Cruelty-Free Chicken Runs

Update: Tesco criticised for £2 chickens and rightly so.

Talk at the pub last night revolved around cruelty-free diets and the effect of the recent Chicken Run Series on Channel 4 by Hugh Fearnley-Whittingstall. I really liked what Hugh did and what he was trying to achieve in making his town completely free range. For those of you outside the country, Hugh set up his own intensive chicken farm alongside a free-range farm and compare the two. Really great and disturbing program!

We have 5 chickens in our back yard and let them run wherever they want. We handed over our original free-range chicken cooperative down the road to some other families and couples who wanted to give it a shot. There are 10 chickens in the cooperative.


Our chickens are really friendly and they like lots of cuddles.

A lot of the conversation comes down to money. Does the single housewife on social welfare buy two intensively farmed chickens for a fiver at the local supermarket or does she buy only one cruelty free chicken for a the same price, or a little more? You can have your say here.

Our policy for the last 2-3 years has been to completely avoid the cheap nasties and pay extra for the cruelty-free. But to pay twice as much for meat often means to eat half as much so we have added more vegetarian meals to our diet. We are also able to get two meals out of one chicken by keeping the bones and making a soup for another day. And they just taste better, as well as easing the conscience.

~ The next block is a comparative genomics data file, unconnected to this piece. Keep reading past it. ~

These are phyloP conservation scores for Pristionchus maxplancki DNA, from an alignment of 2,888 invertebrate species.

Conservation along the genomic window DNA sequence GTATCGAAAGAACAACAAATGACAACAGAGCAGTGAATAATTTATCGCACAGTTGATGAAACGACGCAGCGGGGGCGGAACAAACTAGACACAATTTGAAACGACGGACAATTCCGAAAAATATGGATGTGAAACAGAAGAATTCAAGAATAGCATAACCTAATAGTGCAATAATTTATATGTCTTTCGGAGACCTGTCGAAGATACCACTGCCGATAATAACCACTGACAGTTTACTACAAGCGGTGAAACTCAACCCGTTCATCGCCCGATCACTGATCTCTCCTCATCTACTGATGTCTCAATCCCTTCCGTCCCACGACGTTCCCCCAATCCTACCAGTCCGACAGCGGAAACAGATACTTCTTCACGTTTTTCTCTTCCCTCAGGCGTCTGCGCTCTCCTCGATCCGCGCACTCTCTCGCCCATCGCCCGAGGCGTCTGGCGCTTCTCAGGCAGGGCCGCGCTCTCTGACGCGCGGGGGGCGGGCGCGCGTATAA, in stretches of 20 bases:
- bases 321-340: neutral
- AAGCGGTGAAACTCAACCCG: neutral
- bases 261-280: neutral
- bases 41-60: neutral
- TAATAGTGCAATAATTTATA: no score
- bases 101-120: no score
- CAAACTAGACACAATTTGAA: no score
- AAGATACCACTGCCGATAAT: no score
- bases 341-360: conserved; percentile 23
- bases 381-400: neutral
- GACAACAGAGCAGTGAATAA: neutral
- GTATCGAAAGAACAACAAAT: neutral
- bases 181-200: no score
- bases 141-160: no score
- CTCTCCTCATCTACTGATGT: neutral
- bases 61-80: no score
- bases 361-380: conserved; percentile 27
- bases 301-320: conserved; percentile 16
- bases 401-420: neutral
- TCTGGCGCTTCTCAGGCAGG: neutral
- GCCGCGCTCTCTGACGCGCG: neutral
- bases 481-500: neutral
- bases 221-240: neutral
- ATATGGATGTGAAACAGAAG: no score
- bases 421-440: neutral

My post in 2006 called “Grace To Ewe: Our Cruelty-Free Diet” is, surprisingly, still the Number 2 pick at Buzzfeed for Cruelty free Carnivorism, the number one being Wolfgang Puck’s new standards. My post, and in particular, something I wrote in 2005 called “The Skinny on Our Cruelty Free Diet” has some Biblical guidelines for carnivore diets so it good to see it getting read by a lot of people who don’t often relate the Bible with their diet. Which reminds me, Hugh F-W’s excellent book called The River Cottage Meat Book begins with some principles from the book of Genesis on the contract we have with our animals.

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Andrew Jones launched his first internet space in 1997 and has been teaching on related issues for the past 20 years. He travels all the time but lives between Wellington, San Francisco and a hobbit home in Prague.


  • Carlo says:

    Good for you. We loved and were challenged by the Hugh and Jamie programmes.
    We have always been organic fans but did think recently about getting a couple of chickens.
    You seem to be able to let them run around the whole time. Do you ever get any problems with foxes or cats in your part of the world?

  • andrew jones says:

    no foxes here on Orkney Island. Cats hang out with the chickens but they seem to know they are different from the rooks and other birds.

  • Jon Harris says:

    I loved seeing Jamie and Hugh recent on Channel 4. I have felt for a while that Jamie is really a prophetic voice, what with his campaign for better school dinners (and ensuing persecution he’s endured) and now this too. Hugh’s experiment was deeply touching, especially when you saw those who had reared their own chickens eating them with what I can only describe as a new reverence. As for Jamie’s Fowl Dinners programme, it impacted me and others I’ve heard talking about it. I’m steering as much clear of cheap chicken now as possible, which does mean more vegetarian, but I’m unclear as to whether beef and lamb are cruelty free as substitutes..?

  • andrew says:

    not too much to worry about regarding beef and lamb from uk.
    pork from denmark and unidentified locations in europe is more suspect and i try to avoid it.
    chicken and turkey are the main offenders.

  • Jon Harris says:

    Thanks – v helpful.

  • Thanks for how you continue to raise awareness about how these issues are faith issues. Such dialog is rare in the States, but awareness is thankfully growing.

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